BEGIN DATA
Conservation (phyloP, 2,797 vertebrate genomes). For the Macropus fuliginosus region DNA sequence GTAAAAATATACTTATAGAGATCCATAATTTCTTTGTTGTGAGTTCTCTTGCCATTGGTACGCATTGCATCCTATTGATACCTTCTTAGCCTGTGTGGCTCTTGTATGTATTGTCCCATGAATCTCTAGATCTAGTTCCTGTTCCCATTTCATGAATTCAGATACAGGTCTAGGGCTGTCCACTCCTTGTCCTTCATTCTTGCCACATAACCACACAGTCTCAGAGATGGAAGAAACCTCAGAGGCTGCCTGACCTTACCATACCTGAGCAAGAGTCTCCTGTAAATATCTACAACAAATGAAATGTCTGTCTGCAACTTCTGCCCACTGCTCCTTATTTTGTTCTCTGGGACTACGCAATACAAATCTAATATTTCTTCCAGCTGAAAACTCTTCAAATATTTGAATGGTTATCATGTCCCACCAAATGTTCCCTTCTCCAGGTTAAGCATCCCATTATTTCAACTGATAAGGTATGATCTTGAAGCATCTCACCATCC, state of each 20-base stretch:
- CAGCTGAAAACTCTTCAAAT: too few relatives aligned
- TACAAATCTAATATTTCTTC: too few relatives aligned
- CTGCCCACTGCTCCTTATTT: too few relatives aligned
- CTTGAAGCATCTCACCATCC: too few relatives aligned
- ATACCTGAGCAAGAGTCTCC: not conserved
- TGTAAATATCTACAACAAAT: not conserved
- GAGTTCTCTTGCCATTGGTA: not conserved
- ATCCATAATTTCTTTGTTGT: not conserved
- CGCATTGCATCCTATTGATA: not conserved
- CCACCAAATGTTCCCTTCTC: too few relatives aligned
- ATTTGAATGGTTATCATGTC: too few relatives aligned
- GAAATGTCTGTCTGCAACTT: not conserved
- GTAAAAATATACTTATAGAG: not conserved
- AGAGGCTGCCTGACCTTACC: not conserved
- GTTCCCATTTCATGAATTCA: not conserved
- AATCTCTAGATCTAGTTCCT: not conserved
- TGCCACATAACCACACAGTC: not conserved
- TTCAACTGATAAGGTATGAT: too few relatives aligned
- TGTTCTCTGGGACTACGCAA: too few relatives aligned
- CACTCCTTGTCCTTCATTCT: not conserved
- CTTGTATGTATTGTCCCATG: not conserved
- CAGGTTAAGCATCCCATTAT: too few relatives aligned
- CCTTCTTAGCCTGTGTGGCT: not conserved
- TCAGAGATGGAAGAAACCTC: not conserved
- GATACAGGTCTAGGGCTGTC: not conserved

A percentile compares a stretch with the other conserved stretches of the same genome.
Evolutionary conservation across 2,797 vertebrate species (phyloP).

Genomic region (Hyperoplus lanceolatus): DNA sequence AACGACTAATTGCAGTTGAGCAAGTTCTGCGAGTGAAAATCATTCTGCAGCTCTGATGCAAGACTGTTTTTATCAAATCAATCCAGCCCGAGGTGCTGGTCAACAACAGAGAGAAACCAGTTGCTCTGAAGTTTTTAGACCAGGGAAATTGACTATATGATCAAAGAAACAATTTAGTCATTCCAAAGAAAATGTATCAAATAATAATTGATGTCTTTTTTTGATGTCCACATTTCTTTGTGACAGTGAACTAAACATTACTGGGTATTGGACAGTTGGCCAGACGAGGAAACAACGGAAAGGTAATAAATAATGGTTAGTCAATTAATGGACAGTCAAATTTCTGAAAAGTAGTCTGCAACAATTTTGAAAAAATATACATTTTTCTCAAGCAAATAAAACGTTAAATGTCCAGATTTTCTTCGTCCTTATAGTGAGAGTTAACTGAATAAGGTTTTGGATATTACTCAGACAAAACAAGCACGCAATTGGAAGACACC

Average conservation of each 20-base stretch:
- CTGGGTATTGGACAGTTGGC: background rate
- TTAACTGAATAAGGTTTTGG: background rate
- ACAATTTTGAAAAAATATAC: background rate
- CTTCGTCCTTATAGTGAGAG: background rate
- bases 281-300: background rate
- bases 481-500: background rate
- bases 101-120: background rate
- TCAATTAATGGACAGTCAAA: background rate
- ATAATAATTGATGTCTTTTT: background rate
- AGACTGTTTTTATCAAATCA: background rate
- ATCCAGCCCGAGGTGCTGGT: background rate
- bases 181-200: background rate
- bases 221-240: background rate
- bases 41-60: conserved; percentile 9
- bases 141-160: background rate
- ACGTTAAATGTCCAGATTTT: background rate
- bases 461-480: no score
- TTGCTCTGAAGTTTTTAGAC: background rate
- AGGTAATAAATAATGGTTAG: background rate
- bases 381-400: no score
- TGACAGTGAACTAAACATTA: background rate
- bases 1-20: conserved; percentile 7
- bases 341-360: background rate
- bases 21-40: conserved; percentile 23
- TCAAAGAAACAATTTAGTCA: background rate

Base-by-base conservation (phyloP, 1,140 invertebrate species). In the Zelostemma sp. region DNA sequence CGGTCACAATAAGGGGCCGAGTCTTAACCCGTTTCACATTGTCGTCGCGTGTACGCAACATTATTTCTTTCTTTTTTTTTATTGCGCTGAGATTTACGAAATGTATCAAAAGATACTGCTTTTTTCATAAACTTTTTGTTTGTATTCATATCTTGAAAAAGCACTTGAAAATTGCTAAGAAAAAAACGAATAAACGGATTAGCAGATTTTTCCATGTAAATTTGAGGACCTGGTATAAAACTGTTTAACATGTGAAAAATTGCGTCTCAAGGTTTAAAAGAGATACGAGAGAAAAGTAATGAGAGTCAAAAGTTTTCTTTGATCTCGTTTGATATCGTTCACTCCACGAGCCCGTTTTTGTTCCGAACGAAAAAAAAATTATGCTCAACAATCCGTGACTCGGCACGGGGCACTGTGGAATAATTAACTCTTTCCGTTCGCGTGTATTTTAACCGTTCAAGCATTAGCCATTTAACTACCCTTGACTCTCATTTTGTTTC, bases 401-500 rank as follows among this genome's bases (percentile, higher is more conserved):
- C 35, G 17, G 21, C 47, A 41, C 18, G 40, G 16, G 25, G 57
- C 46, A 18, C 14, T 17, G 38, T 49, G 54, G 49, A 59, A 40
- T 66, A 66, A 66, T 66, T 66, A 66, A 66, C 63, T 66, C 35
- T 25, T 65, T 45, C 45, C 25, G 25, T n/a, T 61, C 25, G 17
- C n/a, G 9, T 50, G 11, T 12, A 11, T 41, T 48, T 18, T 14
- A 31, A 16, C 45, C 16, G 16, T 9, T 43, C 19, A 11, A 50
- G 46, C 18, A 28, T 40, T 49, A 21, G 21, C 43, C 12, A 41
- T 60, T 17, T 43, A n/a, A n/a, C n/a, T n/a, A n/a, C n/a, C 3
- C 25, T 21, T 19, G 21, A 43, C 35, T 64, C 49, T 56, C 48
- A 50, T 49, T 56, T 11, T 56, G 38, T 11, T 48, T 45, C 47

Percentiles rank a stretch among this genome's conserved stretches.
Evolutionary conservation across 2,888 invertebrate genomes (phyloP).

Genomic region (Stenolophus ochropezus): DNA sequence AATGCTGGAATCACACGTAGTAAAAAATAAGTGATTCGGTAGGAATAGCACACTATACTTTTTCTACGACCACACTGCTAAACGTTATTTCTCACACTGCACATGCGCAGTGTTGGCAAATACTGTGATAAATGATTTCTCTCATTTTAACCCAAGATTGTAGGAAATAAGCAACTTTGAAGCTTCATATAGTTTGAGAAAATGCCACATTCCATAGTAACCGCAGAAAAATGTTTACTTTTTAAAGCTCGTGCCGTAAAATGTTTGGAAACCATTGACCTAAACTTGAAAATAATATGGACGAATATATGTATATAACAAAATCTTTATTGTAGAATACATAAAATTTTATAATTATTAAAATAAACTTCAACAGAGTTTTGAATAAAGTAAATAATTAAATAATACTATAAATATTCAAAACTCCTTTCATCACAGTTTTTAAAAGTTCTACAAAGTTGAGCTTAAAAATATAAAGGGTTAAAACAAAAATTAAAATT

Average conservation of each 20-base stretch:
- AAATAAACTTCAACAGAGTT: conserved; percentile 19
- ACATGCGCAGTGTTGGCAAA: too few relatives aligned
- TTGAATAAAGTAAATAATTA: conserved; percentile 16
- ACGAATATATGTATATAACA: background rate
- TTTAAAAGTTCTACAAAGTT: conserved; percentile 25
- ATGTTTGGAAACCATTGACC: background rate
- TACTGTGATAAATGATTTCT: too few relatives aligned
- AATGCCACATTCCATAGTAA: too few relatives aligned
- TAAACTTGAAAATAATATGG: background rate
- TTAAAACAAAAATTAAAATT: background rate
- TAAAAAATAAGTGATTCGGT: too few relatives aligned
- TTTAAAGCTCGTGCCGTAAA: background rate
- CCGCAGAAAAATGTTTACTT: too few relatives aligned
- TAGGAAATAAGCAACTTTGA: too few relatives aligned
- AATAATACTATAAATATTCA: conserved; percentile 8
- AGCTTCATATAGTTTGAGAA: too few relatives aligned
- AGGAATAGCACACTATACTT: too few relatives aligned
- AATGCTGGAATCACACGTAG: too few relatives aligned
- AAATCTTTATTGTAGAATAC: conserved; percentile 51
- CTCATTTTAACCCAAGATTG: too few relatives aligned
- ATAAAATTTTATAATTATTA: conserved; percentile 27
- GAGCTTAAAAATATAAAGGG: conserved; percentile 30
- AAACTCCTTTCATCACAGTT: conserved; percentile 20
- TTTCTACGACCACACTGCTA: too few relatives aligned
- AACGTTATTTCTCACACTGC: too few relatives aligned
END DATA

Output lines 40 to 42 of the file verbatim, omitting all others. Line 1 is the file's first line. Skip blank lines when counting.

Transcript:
- AGACTGTTTTTATCAAATCA: background rate
- ATCCAGCCCGAGGTGCTGGT: background rate
- bases 181-200: background rate